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- Semantic Segmentation with Polygons
- Semantic Segmentation with Masks
- Object Detection with Bounding Boxes
- Keypoint Labeling
- Image Captioning
- Optical Character Recognition (OCR)
- Image Classification
- Visual Question Answering
- Object Detection with Ellipses
- Multi-Image Classification
- Inventory Tracking
- Visual Genome
Natural Language Processing
- Question Answering
- Sentiment Analysis Text Classification
- Named Entity Recognition
- Relation Extraction
- Text Summarization
- Machine Translation
- Automatic Speech Recognition
- Sound Event Detection
- Automatic Speech Recognition using Segments
- Signal Quality Detection
- Speaker Diarization
- Dialogue Analysis
- Intent Classification
- Audio Classification
- Audio Classification with Segments
- Voice Activity Detection
- Response Generation
- Response Selection
- Coreference Resolution and Entity Linking
- Slot Filling and Intent Classification
Ranking and Scoring
- Pairwise Regression
- Document Retrieval
- Pairwise Classification
- Content-based Image Retrieval
- Website Rating
- ASR Hypotheses Selection
- Text-to-Image Generation
- Search Page Ranking
Structured Data Parsing
- Freeform Metadata
- PDF Classification
- Tabular Data
- HTML Entity Recognition
- HTML Classification
Time Series Analysis
- Time Series Forecasting
- Change Point Detection
- Activity Recognition
- Signal Quality
- Outliers and Anomaly Detection
- Time Series Classification
- Time Series Labeling
- Video Classification
- Video Timeline Segmentation
- Video Object Detection and Tracking
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Object Detection with Bounding Boxes
If you want to perform object detection, you need to create a labeled dataset. Use the following template to add rectangular bounding boxes to images, and label the contents of the bounding boxes.
Figure 1: Object detection with bounding boxes.
As an annotator, you can also create a rotated bounding box with the “three point click” or “two point click” feature to annotate images.
- First point click - Starting point of the location to draw the bounding box.
- Second point click - Define the rotation and width of the bounding box.
- Third point click - Draw the height of the bounding box.
The origin anchor
0,0 is placed with the first click, similar to the basic bounding box. The second anchor will indicate the angle of the edge for
0,1 and the width of the bounding box. The third and final anchor
1,1 will determine the height or final dimension of the bounding box. Three clicks is required to create a rotated bounding box.
- Starting point of the location to draw the bounding box: With a tag selected and mouse on canvas, on-click to place first anchor
0,0anywhere on the canvas.
- The Canvas guides will indicate the orientation and location for the x-axis and y-axis of the crosshair cursor.
- Bounding box label indicates the top and center of the box being created within the canvas. It does not indicate the orientation.
- Define the rotation and width of the bounding box: Move the mouse to the location to place the second anchor.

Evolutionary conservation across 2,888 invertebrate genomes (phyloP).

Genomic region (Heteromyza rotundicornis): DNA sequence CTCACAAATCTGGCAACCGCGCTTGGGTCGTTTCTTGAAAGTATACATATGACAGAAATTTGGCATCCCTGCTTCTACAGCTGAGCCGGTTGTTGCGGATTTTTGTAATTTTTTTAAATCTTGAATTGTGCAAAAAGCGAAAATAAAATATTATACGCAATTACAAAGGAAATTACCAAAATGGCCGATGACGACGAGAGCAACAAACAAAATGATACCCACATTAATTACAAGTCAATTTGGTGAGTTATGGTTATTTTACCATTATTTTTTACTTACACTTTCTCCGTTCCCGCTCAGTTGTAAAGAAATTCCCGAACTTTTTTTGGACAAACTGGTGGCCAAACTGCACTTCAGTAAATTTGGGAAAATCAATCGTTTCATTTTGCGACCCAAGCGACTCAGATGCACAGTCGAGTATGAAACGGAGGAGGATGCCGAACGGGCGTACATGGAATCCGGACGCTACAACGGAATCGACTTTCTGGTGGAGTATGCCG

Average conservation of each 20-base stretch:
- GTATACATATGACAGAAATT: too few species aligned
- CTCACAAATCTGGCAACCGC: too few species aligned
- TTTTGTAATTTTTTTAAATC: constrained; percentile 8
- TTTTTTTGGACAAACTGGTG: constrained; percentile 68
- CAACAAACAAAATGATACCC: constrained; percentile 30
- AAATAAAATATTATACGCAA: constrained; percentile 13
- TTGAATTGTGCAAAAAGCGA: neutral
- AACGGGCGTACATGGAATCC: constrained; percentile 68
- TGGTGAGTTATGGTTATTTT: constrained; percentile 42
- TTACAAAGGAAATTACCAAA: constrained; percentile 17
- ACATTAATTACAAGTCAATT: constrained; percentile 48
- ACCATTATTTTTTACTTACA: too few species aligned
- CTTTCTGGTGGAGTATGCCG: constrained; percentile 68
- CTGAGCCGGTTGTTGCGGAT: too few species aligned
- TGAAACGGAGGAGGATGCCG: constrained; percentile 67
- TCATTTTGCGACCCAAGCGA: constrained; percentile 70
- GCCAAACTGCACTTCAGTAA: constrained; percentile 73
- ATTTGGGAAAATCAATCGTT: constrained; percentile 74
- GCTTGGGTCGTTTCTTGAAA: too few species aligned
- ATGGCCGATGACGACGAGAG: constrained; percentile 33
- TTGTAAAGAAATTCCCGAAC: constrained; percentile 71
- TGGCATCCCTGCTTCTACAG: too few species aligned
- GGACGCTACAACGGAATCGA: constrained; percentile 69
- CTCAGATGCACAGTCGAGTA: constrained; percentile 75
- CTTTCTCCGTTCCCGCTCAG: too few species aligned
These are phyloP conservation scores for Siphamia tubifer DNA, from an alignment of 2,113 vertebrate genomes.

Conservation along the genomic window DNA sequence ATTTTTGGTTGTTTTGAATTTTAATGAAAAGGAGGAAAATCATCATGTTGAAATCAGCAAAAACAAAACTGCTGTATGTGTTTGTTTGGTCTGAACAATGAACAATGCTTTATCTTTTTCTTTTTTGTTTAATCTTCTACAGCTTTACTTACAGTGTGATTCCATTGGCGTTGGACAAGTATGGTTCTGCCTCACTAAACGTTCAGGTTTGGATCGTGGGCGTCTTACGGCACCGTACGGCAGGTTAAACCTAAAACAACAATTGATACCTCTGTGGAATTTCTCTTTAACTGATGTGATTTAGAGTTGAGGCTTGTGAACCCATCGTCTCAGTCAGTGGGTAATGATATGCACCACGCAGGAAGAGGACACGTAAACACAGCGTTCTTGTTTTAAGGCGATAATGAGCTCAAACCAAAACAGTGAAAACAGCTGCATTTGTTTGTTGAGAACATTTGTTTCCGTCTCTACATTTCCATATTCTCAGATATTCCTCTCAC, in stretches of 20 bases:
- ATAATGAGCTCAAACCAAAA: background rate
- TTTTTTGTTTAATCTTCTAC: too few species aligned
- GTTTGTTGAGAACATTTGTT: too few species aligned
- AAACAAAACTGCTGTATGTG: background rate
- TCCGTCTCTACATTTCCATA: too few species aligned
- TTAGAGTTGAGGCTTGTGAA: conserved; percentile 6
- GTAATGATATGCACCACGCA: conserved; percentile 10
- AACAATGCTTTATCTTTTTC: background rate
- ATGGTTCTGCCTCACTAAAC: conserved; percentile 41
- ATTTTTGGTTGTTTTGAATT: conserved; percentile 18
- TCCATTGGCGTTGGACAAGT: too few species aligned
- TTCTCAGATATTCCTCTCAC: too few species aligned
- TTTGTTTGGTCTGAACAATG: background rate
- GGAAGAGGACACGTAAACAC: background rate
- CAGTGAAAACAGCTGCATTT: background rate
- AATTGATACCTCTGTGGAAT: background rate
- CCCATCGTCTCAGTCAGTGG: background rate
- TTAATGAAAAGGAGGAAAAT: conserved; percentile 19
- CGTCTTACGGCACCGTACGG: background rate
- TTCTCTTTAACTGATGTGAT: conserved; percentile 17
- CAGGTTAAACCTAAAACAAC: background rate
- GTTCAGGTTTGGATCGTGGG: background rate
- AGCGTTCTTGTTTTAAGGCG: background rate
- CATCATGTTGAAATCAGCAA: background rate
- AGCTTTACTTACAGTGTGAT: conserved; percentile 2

The canvas guides will show you where the cursor is and also indicates the orientation.
To complete the top edge of the box,
release to place the second cursor.
Draw the height of the bounding box: Again, move the cursor to place the final anchor of the bounding box and complete the creation flow. Now, the bottom edge of the bounding box will follow the cursor to illustrate the height.
Select and rotate the rectangle: Now, you can select and rotate the rectangle without moving the cursor.
After the box has been completed it will remain in selected state, unless determined otherwise.
After you create the bounding box, you can do the following:
- Adjust it by moving the anchors or edges to the desired location on the canvas.
- Determine that the orientation of the bounding box is effected.
- See the orientation of the bounding box and determine the direction during the creation process.
<View> <Image name="image" value="$image"/> <RectangleLabels name="label" toName="image"> <Label value="Airplane" background="green"/> <Label value="Car" background="blue"/> </RectangleLabels> </View>
All labeling configurations must be wrapped in View tags.
Use the Image object tag to specify the image to label:
<Image name="image" value="$image"/>
<RectangleLabels name="label" toName="image"> <Label value="Airplane" background="green"/> <Label value="Car" background="blue"/> </RectangleLabels>
If you want to add further context to object detection tasks with bounding boxes, you can add some per-region conditional labeling parameters to your labeling configuration.
For example, to prompt annotators to add descriptions to detected objects, you can add the following to your labeling configuration:
<View visibleWhen="region-selected"> <Header value="Describe object" /> <TextArea name="answer" toName="image" editable="true" perRegion="true" required="true" /> <Choices name="choices" toName="image" perRegion="true"> <Choice value="Correct"/> <Choice value="Broken"/> </Choices> </View>
visibleWhen parameter of the View tag hides the description prompt from annotators until a bounding box is selected.
After the annotator selects a bounding box, the Header appears and provides instructions to annotators.
The TextArea control tag displays an editable text box that applies to the selected bounding box, specified with the
perRegion="true" parameter. You can also add a
placeholder parameter to provide suggested text to annotators.
In addition, you can prompt annotators to provide additional feedback about the content of the bounding box, such as the status of the item in the box, using the Choices tag with the